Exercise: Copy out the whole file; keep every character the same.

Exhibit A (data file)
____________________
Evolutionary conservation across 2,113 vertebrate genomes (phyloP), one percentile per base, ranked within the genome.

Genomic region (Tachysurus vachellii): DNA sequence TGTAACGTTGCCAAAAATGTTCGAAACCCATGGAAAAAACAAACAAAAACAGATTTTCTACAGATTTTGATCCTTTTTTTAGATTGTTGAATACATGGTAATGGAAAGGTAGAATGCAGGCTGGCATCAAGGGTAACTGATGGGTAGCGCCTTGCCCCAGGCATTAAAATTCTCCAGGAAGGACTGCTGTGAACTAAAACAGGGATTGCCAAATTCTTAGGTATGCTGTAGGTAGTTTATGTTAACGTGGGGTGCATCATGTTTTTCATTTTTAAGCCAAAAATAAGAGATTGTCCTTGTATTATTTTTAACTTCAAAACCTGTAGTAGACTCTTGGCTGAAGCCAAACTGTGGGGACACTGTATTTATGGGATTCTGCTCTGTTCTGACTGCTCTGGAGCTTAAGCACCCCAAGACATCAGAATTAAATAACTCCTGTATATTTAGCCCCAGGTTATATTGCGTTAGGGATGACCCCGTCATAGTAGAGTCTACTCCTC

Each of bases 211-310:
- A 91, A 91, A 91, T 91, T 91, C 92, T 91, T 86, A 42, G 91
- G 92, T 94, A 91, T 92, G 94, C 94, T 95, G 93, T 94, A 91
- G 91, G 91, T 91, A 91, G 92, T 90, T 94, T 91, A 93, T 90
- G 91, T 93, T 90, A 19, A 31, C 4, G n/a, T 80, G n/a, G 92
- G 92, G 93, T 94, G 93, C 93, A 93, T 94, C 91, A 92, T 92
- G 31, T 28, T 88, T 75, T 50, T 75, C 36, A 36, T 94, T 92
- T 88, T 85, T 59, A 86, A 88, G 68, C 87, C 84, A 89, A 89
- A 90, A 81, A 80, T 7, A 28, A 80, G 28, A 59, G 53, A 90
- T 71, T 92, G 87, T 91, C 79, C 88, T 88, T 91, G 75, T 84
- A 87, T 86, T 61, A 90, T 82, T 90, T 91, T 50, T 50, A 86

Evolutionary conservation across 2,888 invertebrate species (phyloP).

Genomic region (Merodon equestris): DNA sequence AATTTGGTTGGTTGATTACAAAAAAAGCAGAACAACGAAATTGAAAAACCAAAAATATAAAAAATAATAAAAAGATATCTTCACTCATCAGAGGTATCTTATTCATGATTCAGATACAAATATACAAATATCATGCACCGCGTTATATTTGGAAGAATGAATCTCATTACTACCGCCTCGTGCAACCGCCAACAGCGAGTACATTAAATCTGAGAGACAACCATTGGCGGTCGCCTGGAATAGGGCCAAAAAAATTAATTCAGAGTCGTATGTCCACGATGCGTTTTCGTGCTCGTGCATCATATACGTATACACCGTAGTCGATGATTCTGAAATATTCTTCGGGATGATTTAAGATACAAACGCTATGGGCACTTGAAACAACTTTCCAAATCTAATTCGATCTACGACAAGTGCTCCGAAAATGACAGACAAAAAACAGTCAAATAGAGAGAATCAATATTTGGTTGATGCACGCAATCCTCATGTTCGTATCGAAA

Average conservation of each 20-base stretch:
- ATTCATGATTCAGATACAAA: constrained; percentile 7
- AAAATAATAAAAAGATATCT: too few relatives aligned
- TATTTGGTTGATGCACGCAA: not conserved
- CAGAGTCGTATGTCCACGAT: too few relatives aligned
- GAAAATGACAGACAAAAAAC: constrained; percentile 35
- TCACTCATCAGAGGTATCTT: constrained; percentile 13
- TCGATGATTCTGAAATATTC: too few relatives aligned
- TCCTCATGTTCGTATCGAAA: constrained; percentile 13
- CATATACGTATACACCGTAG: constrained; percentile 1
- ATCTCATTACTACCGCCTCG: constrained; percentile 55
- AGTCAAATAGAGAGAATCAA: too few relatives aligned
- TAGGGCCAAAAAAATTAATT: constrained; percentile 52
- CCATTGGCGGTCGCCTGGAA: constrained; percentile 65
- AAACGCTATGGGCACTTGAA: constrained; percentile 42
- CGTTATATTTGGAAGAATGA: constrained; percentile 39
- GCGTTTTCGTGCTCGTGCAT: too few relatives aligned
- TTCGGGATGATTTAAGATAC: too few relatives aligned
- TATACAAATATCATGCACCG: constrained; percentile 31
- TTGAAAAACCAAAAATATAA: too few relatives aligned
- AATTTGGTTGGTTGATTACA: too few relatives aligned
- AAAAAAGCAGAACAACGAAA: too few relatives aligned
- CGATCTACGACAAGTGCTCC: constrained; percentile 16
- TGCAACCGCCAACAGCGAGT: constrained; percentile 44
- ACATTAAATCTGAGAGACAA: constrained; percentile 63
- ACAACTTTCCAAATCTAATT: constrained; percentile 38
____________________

Evolutionary conservation across 2,113 vertebrate genomes (phyloP), one percentile per base, ranked within the genome.

Genomic region (Tachysurus vachellii): DNA sequence TGTAACGTTGCCAAAAATGTTCGAAACCCATGGAAAAAACAAACAAAAACAGATTTTCTACAGATTTTGATCCTTTTTTTAGATTGTTGAATACATGGTAATGGAAAGGTAGAATGCAGGCTGGCATCAAGGGTAACTGATGGGTAGCGCCTTGCCCCAGGCATTAAAATTCTCCAGGAAGGACTGCTGTGAACTAAAACAGGGATTGCCAAATTCTTAGGTATGCTGTAGGTAGTTTATGTTAACGTGGGGTGCATCATGTTTTTCATTTTTAAGCCAAAAATAAGAGATTGTCCTTGTATTATTTTTAACTTCAAAACCTGTAGTAGACTCTTGGCTGAAGCCAAACTGTGGGGACACTGTATTTATGGGATTCTGCTCTGTTCTGACTGCTCTGGAGCTTAAGCACCCCAAGACATCAGAATTAAATAACTCCTGTATATTTAGCCCCAGGTTATATTGCGTTAGGGATGACCCCGTCATAGTAGAGTCTACTCCTC

Each of bases 211-310:
- A 91, A 91, A 91, T 91, T 91, C 92, T 91, T 86, A 42, G 91
- G 92, T 94, A 91, T 92, G 94, C 94, T 95, G 93, T 94, A 91
- G 91, G 91, T 91, A 91, G 92, T 90, T 94, T 91, A 93, T 90
- G 91, T 93, T 90, A 19, A 31, C 4, G n/a, T 80, G n/a, G 92
- G 92, G 93, T 94, G 93, C 93, A 93, T 94, C 91, A 92, T 92
- G 31, T 28, T 88, T 75, T 50, T 75, C 36, A 36, T 94, T 92
- T 88, T 85, T 59, A 86, A 88, G 68, C 87, C 84, A 89, A 89
- A 90, A 81, A 80, T 7, A 28, A 80, G 28, A 59, G 53, A 90
- T 71, T 92, G 87, T 91, C 79, C 88, T 88, T 91, G 75, T 84
- A 87, T 86, T 61, A 90, T 82, T 90, T 91, T 50, T 50, A 86

Evolutionary conservation across 2,888 invertebrate species (phyloP).

Genomic region (Merodon equestris): DNA sequence AATTTGGTTGGTTGATTACAAAAAAAGCAGAACAACGAAATTGAAAAACCAAAAATATAAAAAATAATAAAAAGATATCTTCACTCATCAGAGGTATCTTATTCATGATTCAGATACAAATATACAAATATCATGCACCGCGTTATATTTGGAAGAATGAATCTCATTACTACCGCCTCGTGCAACCGCCAACAGCGAGTACATTAAATCTGAGAGACAACCATTGGCGGTCGCCTGGAATAGGGCCAAAAAAATTAATTCAGAGTCGTATGTCCACGATGCGTTTTCGTGCTCGTGCATCATATACGTATACACCGTAGTCGATGATTCTGAAATATTCTTCGGGATGATTTAAGATACAAACGCTATGGGCACTTGAAACAACTTTCCAAATCTAATTCGATCTACGACAAGTGCTCCGAAAATGACAGACAAAAAACAGTCAAATAGAGAGAATCAATATTTGGTTGATGCACGCAATCCTCATGTTCGTATCGAAA

Average conservation of each 20-base stretch:
- ATTCATGATTCAGATACAAA: constrained; percentile 7
- AAAATAATAAAAAGATATCT: too few relatives aligned
- TATTTGGTTGATGCACGCAA: not conserved
- CAGAGTCGTATGTCCACGAT: too few relatives aligned
- GAAAATGACAGACAAAAAAC: constrained; percentile 35
- TCACTCATCAGAGGTATCTT: constrained; percentile 13
- TCGATGATTCTGAAATATTC: too few relatives aligned
- TCCTCATGTTCGTATCGAAA: constrained; percentile 13
- CATATACGTATACACCGTAG: constrained; percentile 1
- ATCTCATTACTACCGCCTCG: constrained; percentile 55
- AGTCAAATAGAGAGAATCAA: too few relatives aligned
- TAGGGCCAAAAAAATTAATT: constrained; percentile 52
- CCATTGGCGGTCGCCTGGAA: constrained; percentile 65
- AAACGCTATGGGCACTTGAA: constrained; percentile 42
- CGTTATATTTGGAAGAATGA: constrained; percentile 39
- GCGTTTTCGTGCTCGTGCAT: too few relatives aligned
- TTCGGGATGATTTAAGATAC: too few relatives aligned
- TATACAAATATCATGCACCG: constrained; percentile 31
- TTGAAAAACCAAAAATATAA: too few relatives aligned
- AATTTGGTTGGTTGATTACA: too few relatives aligned
- AAAAAAGCAGAACAACGAAA: too few relatives aligned
- CGATCTACGACAAGTGCTCC: constrained; percentile 16
- TGCAACCGCCAACAGCGAGT: constrained; percentile 44
- ACATTAAATCTGAGAGACAA: constrained; percentile 63
- ACAACTTTCCAAATCTAATT: constrained; percentile 38